When Raab Associates sent me copies of Princess Nevermore and its sequel Cam's Quest, I have to admit that I was less than enthusiastic. I'm not a big fan of what I'll call "traditional fantasy", with princesses, magic spells, knights, and castles. Princess Nevermore has a picture of a beautiful, traditionally garbed princess on the cover, and starts in a Wizard's chamber, with a wishing pool and a wizard's apprentice. I was not optimistic. However, upon beginning to read, it rapidly became clear that this is much more than a traditional fantasy.
Princess Quinn lives in Mandria, a magical kingdom set beneath the surface of the earth. Her only view of the world above is through the water of a magic wishing pool, located above the chamber of the famous wizard Melikar. Seeking excitement, Quinn and her friend Cam (the Wizard's Apprentice) attempt a spell to send them to "Outer Earth". Through a mishap, only Quinn is sent, leaving Cam to face the wrath of the Wizard, and Quinn to face a completely unfamiliar world alone.
For me, the most captivating aspect of the book is the humorous situations that ensue due to Quinn's very different mores and expectations from those in Outer Earth (what would appear as ordinary, modern-day life for us). She's baffled by the revealing clothes that people wear, the miracle of electric light, and the lack of defined protocol in human interactions. For example, here is Quinn's take on an amusement park:
"Another contraption looked like a giant spider, but at the end of each skinny leg was a basket full of people, spinning and calling out to each other.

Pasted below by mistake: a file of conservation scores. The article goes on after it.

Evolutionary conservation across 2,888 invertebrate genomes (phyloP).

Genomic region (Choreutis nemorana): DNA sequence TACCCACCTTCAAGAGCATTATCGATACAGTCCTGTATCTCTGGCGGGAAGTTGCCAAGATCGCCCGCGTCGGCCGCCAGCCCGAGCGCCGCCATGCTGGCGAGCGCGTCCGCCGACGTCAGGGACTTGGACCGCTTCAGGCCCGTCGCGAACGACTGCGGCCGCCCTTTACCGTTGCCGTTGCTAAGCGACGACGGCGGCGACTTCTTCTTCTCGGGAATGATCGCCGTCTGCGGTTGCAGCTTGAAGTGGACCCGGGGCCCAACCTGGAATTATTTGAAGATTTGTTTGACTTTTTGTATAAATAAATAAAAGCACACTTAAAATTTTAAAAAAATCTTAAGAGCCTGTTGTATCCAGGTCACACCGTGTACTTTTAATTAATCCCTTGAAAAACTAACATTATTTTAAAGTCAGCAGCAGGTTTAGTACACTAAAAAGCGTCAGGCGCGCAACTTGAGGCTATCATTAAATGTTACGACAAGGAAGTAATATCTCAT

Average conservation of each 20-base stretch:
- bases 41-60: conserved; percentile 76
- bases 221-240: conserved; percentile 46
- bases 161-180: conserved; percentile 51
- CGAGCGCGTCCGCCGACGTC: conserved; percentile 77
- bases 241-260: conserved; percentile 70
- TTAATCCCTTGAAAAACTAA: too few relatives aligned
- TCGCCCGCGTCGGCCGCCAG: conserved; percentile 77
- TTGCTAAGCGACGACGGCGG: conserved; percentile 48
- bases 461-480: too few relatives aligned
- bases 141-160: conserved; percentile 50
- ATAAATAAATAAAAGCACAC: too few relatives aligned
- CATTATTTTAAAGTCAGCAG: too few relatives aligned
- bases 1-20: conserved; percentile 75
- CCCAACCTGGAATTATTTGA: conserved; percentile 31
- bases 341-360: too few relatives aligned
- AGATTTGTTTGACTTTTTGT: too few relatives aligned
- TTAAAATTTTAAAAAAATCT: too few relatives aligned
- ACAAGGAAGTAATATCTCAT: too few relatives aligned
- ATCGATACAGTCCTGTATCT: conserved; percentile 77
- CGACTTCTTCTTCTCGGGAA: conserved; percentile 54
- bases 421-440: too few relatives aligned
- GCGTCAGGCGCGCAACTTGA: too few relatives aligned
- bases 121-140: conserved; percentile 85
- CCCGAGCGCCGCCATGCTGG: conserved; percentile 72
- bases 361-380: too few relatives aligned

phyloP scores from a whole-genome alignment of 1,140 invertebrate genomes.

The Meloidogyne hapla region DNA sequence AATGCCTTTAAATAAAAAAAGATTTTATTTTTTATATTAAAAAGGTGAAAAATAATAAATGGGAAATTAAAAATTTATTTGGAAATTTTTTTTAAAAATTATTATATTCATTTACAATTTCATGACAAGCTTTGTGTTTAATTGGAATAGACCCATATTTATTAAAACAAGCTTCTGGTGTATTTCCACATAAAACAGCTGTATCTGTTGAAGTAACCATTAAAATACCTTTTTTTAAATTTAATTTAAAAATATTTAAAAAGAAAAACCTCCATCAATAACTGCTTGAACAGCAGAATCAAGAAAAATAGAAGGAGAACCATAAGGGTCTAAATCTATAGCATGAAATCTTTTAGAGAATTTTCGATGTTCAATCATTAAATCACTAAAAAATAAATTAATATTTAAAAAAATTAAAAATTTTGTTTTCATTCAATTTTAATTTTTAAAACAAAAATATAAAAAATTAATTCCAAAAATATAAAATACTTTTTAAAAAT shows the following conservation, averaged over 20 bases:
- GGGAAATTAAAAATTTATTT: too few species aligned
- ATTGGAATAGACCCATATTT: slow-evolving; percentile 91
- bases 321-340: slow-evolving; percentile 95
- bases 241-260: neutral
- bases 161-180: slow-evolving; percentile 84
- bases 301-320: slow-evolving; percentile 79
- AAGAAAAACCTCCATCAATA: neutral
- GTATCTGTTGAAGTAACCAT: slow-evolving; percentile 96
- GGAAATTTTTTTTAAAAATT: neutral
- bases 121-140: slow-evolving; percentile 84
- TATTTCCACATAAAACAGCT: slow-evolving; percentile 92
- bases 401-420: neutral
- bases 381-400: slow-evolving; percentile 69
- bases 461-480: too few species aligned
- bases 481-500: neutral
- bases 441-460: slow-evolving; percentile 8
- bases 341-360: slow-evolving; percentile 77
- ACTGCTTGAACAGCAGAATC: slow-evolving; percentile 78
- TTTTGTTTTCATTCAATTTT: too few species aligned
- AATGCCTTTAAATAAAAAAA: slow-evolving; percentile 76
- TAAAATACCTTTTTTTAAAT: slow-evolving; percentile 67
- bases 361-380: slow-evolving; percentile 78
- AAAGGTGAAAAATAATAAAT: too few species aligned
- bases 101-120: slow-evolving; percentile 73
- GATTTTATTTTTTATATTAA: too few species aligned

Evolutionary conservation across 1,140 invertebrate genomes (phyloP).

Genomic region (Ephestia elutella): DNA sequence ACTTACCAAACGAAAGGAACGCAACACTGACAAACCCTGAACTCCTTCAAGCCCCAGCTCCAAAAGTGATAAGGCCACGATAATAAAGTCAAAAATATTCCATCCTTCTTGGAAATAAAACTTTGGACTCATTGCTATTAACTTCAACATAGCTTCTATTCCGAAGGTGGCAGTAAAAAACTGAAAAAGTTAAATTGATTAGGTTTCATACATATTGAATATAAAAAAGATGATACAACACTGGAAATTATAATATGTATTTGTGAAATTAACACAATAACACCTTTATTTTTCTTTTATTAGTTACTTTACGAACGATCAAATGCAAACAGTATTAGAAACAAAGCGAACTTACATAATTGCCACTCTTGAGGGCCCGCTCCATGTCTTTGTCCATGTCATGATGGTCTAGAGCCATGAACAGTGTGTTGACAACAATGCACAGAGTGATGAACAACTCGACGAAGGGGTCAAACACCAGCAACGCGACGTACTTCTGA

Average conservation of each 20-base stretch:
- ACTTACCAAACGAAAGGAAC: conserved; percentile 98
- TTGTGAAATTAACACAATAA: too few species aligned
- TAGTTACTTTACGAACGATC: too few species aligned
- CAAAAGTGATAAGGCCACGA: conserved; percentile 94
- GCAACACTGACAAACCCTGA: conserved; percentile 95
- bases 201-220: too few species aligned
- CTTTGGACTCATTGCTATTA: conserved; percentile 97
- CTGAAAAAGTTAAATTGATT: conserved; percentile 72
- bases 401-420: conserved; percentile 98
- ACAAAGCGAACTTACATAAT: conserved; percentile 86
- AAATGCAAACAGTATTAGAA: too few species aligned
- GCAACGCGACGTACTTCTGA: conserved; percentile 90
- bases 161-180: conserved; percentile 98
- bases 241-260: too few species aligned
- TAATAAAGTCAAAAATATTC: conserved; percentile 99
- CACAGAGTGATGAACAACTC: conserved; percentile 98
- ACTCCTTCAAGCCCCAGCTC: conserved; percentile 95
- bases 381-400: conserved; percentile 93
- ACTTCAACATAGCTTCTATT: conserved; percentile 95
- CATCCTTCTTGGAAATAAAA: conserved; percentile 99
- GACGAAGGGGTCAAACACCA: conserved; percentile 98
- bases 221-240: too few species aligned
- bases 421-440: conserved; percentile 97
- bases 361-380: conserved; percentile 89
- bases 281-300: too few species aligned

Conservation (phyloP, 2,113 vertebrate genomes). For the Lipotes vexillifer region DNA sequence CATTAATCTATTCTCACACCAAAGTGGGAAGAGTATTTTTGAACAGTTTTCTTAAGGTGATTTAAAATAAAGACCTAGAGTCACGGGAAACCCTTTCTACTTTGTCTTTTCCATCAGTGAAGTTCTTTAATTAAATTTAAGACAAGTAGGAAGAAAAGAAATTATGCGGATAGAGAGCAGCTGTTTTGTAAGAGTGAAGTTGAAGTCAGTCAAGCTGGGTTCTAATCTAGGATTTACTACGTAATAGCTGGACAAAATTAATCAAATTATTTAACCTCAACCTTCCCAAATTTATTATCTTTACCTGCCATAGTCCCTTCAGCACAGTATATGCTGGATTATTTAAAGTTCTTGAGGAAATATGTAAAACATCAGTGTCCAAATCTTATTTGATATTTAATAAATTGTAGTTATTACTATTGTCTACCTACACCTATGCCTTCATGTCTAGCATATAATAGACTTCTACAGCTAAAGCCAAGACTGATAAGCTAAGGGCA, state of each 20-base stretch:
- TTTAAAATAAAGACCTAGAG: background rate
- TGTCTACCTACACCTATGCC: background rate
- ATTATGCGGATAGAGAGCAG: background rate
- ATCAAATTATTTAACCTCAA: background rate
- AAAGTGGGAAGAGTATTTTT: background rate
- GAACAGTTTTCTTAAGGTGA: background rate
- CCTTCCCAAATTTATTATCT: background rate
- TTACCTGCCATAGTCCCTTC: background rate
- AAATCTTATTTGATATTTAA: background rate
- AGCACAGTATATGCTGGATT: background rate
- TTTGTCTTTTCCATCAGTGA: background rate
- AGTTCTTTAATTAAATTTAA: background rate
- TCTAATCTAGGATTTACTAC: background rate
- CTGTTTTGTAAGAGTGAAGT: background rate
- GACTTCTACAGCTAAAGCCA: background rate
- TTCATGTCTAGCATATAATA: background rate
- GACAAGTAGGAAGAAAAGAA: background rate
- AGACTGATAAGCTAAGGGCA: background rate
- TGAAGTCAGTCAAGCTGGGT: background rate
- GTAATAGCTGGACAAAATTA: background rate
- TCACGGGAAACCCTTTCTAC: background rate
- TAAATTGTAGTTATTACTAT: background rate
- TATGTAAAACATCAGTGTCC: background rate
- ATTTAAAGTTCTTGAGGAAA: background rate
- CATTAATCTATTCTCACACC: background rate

From every direction, shouts and screams seemed to shake the air. Why were these people being punished? What horrible crimes had they committed?
Quinn's fear made her step behind a fountain to observe and not be seen. This must be an Outer-Earth prison. How barbaric!"
Fortunately, Quinn finds a safe haven in the home of an elderly man mysteriously connected to Mandria, with two teenage grandchildren. She attends high school (filled with mysterious scenarios to her), falls in love, copes with jealousy, and encounters a dangerous enemy. Meanwhile, back in Mandria, Cam is mourning Quinn's absence, and sending her mental messages to help find her way back home.
There is magic to this story, but it's not enough to overwhelm the tale. The magic is more a vehicle to offer hints of wonder for the reader, and to cause trouble for Quinn. It's more a time travel story than a story of magic, really. Quinn could almost be any Medieval princess, mysteriously transported to a modern-day high school. The juxtaposition of her Medieval phrases and sensibilities and those of the modern kids offers entertainment, and in some cases enlightenment.
I found Quinn to be a likable, realistically flawed heroine. She's impetuous, and the tiniest bit vain (a consequence of her pampered upbringing). She made me laugh, and I cared what happened to her. I appreciated and cared about Cam, back in Mandria, too. And when I got to the end of the book, I wanted to read more. That's always a strong indicator for me of a satisfying read. Fortunately, I have Cam's Quest waiting on my nightstand.
Although this is listed as a middle grade fiction title (ages 9 to 12), it features dating, and even falling in love. I think that this content makes it appropriate for middle school kids up to age 14 or so. Princess Nevermore should please fans of fantasy, as well as fans of historical fiction. It's a relatively quick read, not as plot-complex as the Harry Potter books and other epic fantasies, but one that will leave readers wanting more.
Book: Princess Nevermore
Author: Dian Curtis Regan. See also the Princess Nevermore fan site and a Cynsations interview with Dian.
Publisher: Darby Creek Publishing
Original Publication Date: December 2006 (for this updated and expanded edition, originally published in 1995 by Scholastic)
Age Range: 10-14
Source of Book: Review copy from Raab Associates
© 2009 by Jennifer Robinson of Jen Robinson's Book Page. All rights reserved.